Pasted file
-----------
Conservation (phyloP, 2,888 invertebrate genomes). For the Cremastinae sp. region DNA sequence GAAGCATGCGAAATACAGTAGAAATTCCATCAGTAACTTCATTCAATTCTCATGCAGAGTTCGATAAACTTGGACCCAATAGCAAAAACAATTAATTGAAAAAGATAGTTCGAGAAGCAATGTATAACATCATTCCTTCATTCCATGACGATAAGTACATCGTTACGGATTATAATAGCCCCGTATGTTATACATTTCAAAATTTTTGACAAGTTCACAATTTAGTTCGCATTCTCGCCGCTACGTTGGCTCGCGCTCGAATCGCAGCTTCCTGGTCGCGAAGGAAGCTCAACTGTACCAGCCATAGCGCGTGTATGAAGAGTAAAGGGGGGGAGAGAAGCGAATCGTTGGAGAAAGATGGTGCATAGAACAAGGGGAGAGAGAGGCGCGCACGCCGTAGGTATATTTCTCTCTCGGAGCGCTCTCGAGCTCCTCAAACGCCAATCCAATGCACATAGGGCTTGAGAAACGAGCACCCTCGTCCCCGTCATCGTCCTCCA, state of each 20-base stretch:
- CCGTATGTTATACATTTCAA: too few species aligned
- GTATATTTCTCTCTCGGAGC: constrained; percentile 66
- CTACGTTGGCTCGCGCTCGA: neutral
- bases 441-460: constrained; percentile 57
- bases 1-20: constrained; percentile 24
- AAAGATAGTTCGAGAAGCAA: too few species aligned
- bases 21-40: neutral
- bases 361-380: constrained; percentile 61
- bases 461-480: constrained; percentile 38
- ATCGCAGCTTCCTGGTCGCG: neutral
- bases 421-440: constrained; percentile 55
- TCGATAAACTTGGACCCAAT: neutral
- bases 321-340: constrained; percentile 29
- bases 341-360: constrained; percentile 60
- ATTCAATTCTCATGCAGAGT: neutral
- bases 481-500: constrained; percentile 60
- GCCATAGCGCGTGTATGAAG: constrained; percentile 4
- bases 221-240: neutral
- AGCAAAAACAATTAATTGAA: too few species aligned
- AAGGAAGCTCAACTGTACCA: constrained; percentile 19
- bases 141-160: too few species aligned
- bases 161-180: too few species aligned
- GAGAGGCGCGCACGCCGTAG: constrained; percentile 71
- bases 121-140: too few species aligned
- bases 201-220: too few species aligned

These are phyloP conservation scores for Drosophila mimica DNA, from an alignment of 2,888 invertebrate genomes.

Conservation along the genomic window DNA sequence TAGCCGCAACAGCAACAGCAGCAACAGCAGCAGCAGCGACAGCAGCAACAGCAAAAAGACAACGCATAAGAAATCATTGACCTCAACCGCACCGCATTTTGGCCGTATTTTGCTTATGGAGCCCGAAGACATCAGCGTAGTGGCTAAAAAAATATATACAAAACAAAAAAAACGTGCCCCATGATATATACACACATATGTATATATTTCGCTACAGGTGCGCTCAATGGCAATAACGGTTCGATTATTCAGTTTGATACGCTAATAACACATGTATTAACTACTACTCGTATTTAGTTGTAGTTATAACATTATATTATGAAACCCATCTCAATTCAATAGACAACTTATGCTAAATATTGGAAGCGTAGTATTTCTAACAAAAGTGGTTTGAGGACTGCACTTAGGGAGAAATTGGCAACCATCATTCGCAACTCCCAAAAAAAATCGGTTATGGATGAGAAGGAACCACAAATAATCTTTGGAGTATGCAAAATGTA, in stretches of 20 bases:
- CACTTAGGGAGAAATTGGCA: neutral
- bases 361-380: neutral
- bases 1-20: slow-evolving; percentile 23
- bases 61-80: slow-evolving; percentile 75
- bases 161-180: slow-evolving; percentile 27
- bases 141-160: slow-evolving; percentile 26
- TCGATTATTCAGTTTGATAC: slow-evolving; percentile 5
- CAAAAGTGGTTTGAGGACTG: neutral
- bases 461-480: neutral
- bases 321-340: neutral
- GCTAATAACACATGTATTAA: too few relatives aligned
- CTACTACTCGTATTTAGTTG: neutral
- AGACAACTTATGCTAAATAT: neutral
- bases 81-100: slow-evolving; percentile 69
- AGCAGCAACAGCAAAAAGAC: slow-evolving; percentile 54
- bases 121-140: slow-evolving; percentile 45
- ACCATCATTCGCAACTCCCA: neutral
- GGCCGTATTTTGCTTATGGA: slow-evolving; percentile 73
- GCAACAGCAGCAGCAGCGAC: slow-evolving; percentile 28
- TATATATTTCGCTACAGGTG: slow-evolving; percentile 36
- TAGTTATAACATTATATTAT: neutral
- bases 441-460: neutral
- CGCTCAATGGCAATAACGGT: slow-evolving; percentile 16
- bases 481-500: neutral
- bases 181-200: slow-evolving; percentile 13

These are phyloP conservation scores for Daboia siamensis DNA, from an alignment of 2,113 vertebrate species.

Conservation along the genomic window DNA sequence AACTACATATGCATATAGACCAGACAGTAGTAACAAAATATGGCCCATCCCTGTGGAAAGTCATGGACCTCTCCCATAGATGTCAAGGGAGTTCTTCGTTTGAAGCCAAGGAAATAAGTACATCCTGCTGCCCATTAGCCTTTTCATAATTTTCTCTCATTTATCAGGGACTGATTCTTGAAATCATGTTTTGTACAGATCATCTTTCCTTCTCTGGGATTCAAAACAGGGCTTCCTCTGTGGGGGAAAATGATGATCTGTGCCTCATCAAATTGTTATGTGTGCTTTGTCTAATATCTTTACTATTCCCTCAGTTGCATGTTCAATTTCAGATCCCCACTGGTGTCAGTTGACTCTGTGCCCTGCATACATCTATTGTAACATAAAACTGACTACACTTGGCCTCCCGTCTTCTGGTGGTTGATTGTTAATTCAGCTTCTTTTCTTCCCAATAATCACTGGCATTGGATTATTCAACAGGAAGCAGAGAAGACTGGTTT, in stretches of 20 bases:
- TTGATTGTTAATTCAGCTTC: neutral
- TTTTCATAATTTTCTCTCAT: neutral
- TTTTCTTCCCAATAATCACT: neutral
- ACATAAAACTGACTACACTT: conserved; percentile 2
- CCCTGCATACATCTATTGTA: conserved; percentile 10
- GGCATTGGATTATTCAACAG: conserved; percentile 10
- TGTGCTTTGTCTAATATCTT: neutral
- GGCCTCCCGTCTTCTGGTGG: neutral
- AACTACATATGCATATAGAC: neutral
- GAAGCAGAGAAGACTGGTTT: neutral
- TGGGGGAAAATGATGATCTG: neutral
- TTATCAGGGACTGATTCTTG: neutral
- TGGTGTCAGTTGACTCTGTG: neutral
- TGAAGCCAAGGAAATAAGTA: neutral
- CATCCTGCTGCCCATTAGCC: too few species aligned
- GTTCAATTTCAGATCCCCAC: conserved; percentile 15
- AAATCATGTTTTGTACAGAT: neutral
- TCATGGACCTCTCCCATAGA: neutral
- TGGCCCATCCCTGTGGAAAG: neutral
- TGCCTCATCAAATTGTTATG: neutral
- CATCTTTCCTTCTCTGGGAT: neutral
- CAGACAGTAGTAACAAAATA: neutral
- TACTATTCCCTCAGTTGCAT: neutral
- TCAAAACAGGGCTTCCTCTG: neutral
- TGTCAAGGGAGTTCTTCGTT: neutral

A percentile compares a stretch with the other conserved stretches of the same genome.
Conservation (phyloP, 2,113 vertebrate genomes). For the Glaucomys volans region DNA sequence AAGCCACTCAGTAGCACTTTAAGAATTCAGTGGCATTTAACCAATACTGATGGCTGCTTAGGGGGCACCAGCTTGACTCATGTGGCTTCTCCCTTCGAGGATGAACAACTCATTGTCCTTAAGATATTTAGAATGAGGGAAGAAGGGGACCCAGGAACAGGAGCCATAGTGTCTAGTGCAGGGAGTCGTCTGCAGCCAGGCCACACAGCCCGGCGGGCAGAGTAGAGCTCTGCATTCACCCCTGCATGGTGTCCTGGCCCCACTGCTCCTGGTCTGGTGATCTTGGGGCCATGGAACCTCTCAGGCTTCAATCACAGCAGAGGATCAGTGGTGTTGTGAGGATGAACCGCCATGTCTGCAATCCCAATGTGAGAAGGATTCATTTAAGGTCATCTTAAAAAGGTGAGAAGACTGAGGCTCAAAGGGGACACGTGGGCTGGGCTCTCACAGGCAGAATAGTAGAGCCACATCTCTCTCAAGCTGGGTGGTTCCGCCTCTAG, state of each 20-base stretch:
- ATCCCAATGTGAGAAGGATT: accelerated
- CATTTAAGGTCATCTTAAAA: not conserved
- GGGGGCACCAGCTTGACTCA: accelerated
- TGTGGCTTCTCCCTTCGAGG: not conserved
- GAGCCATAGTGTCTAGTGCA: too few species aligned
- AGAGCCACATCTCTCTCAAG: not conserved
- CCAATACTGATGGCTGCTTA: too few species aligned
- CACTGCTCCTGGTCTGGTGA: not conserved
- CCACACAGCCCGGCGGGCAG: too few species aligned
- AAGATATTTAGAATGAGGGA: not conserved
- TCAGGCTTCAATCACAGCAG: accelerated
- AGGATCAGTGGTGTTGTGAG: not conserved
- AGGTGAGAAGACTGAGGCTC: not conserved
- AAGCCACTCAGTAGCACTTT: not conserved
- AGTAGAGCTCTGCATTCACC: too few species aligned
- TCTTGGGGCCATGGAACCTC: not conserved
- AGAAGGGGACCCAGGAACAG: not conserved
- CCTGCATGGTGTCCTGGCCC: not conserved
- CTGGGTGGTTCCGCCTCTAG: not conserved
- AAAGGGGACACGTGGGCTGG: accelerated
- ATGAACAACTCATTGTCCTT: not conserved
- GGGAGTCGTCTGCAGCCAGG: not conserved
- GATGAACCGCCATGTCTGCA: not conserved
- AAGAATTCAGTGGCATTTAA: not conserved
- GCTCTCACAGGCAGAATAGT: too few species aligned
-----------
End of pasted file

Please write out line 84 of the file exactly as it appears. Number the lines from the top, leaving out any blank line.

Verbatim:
- CATTTAAGGTCATCTTAAAA: not conserved